Prior to the 38th Ryder Cup at Valhalla in September, the United States was Team Disarray, searching for explanations and excuses for five losses in the previous six editions of the biennial event. Meanwhile, the Europeans coolly had everything figured out, from how to win the matches to how much Guinness they'd need for the victory celebration. Apparently these roles have been reversed for the time being, which may speak more to the confidence that a victory inspires than anything else.
With that in mind, after all of the cogitation and deliberation since September, those representing Europe seemingly will get it right if and when Montgomerie finally is named to lead the squad at Celtic Manor.
At 51, Faldo was deemed by some to be too far out of the loop with his players and too far removed from his own playing days. That sort of negated the previous conventional wisdom, which said Monty was the favorite to captain the team when the Ryder Cup comes to his home country in 2014, since he will be -- you guessed it -- 51 at that time. And you'd better believe the Euros want Monty on home soil rather than throwing him to the gallery wolves here in America, many of whom haven't been so kind to him in the past.
As for the other candidates, Olazabal presumably will get his chance in 2012 at Medinah (it wouldn't surprise me if, much like the dual appointments of Woosnam and Faldo some four years ago, this were announced along with Montgomerie's captaincy in a few weeks); Woosie won't get another shot; and Lyle will forever remain without a chance -- the European version of Larry Nelson.
And you know what? It took long enough, but it all makes sense. The above statement is FACT. We'll know soon enough whether the European committee agrees.
Jason Sobel is a golf writer for ESPN.com. He can be reached at Jason.Sobel@espn3.com.
Was he a challenger to Tiger Woods' reign as the world's best golfer? Was he a one-hit wonder who would never be heard from again?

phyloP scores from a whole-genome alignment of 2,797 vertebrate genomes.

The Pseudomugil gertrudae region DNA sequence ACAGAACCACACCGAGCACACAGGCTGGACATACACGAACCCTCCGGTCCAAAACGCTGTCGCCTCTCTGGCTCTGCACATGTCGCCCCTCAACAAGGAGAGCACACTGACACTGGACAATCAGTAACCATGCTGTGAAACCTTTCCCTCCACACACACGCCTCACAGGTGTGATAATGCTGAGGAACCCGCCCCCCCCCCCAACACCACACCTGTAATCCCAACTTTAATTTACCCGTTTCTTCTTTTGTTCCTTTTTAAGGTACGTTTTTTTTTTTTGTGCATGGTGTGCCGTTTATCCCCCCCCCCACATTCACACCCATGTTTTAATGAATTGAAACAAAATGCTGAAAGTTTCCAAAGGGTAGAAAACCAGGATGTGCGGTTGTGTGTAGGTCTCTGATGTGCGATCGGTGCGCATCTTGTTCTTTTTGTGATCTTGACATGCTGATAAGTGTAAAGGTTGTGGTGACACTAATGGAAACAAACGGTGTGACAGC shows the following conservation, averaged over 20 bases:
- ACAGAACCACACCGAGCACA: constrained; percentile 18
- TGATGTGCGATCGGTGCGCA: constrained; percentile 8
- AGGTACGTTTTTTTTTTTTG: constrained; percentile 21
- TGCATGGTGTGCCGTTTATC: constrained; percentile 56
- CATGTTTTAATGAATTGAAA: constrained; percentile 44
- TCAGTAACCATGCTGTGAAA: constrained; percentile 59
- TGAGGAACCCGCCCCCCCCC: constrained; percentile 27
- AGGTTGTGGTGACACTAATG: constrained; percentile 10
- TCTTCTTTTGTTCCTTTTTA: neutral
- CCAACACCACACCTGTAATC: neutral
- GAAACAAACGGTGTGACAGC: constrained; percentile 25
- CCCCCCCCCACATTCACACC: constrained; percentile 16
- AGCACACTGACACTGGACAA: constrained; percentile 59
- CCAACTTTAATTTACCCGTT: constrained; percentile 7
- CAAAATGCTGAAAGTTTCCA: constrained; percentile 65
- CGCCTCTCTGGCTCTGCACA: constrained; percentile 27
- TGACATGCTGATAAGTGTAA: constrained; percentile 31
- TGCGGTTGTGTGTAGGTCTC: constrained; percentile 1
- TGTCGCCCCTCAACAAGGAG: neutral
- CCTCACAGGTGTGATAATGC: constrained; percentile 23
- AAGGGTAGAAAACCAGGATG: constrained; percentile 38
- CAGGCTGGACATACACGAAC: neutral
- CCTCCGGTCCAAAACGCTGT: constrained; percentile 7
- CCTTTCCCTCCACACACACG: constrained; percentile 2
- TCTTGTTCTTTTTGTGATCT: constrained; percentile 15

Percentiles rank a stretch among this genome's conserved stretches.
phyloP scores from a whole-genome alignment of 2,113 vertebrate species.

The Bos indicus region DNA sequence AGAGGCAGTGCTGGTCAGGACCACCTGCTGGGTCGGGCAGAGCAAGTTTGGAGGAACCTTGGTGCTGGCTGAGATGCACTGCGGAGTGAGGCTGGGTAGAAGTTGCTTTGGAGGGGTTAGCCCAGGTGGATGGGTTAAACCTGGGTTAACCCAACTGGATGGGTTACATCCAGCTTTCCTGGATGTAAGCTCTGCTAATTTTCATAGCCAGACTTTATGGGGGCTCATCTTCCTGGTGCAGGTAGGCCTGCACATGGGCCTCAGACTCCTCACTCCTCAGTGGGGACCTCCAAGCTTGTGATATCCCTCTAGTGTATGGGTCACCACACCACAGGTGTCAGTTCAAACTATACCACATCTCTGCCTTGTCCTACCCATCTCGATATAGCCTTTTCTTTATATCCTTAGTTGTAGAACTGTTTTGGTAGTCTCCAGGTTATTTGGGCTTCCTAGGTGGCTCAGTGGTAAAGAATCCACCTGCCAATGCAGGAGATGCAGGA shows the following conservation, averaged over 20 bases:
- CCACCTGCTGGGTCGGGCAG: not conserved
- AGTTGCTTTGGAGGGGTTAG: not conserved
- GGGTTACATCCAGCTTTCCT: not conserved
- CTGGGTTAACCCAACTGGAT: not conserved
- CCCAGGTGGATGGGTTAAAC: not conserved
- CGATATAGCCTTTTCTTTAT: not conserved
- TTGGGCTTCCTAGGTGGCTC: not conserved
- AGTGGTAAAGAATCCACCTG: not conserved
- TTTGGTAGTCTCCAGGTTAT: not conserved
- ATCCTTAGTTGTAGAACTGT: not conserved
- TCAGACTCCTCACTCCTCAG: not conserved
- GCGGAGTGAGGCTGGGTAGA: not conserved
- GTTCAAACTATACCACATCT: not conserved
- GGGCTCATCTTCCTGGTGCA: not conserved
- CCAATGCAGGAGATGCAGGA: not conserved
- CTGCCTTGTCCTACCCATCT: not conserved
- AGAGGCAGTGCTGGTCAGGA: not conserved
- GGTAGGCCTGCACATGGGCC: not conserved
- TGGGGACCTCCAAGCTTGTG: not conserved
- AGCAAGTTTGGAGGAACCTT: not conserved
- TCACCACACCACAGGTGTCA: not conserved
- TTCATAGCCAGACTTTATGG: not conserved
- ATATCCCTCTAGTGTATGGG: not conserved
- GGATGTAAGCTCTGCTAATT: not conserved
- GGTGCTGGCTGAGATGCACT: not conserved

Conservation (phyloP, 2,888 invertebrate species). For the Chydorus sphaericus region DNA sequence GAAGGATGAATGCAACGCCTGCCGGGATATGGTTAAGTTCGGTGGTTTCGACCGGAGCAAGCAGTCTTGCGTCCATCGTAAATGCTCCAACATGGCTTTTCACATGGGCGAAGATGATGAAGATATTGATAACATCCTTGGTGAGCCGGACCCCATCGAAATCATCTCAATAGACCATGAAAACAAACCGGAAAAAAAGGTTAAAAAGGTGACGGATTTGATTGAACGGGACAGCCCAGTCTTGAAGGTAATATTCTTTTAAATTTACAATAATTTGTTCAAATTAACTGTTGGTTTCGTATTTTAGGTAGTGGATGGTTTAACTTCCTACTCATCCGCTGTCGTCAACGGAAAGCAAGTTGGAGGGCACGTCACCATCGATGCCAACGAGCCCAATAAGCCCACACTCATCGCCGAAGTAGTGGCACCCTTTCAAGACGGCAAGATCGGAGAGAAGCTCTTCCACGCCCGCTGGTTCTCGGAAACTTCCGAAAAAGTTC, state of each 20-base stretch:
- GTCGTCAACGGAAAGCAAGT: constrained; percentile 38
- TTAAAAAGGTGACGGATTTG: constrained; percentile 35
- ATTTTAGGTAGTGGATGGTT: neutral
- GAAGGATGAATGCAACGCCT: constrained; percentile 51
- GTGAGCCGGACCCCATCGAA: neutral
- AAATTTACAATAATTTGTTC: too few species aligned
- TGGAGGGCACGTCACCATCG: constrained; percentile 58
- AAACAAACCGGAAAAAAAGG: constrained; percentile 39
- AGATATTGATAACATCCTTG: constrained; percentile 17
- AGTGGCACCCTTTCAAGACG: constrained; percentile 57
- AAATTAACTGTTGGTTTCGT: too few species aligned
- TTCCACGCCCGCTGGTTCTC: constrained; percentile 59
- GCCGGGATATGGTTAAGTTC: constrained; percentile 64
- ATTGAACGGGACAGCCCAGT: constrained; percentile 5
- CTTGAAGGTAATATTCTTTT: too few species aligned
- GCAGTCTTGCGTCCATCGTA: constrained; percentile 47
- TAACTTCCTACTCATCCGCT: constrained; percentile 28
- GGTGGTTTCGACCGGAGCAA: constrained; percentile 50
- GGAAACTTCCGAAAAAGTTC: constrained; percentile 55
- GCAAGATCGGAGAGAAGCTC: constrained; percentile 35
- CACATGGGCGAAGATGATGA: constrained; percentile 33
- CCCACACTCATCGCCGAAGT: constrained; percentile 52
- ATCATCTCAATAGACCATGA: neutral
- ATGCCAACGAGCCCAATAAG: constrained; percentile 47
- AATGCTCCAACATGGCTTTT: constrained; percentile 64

Neither, I'd respond. He's somewhere in the middle. And then I'd bring up the name of a player whose game, style, mental approach and talent level I believed best matched that of the guy with the green jacket.
That player? David Toms.
In my eyes, it's high praise anytime a young player -- Johnson was 31 when he won at Augusta National -- can be favorably compared to a longtime veteran with a dozen victories and his own major title to his name. Throughout his career, Toms has been the type of guy who never led the money list but would win a tourney or two each year, contend at a few others, could land on the leaderboard at a major venue that wasn't playing too lengthy, and was always a reliable member of the Ryder Cup team.
And so it was kind of eerie watching Johnson and Toms go toe-to-toe -- while paired together, no less -- down the stretch at the Sony Open on Sunday. Johnson defeated by 2 strokes the man who could be his professional doppelganger (along with co-runner-up Adam Scott) to earn his fifth career title and second in his past six starts.
"I was just encouraged with the start of the year, I was encouraged with where my game was going into it," Johnson said after shooting a final-round 65. "I don't think I needed to win, but I tell you what: Just knowing that the work I put in, the progress I've made, the instruction I've had with my coaches and their stubbornness to turn me around, I'm very thankful. It's been a lot of work, but that's what I like -- the process and the road to this is enjoyable."
Of course, his own personal Road to Augusta was already paved for life -- and no, Johnson can't sell off the exemption that comes with victory to one of his peers (like Toms) who still isn't in the field. After his sublime performance this week, all Johnson can do is hope for April 9 to get here as soon as possible.
Are Adam Scott and actress Kate Hudson an item? I'll leave that for the tabloids, but the two were caught canoodling (love that word, but don't often get a chance to use it in the W18) at Kapalua as she followed him from outside the ropes.
"We met here," Scott said during the season opener in Maui. "We have a mutual friend, so we met through him."
This week's edition of The List examines five of Hudson's movies that could also serve as titles for biopics on Scott -- and I didn't even include the 2000 flick "About Adam" because, well, it was just too easy.
5. "You, Me and Dupree." When Butch Harmon has trouble getting his prized pupil focused in glitzy Las Vegas, they travel to the small town of Dupree, S.D., where wacky hijinks involving swing planes and right-arm supination ensue.
4. "How to Lose a Guy in 10 Days." Follow Adam as he travels from a PGA Tour event in the United States to a Euro Tour event in the Middle East to his home in a remote 200-person village in Switzerland all in the span of a week and a half.
3. "Fool's Gold." In this tragic tale, a young golfer emulates the famed swing of Tiger Woods, but to much less critical acclaim.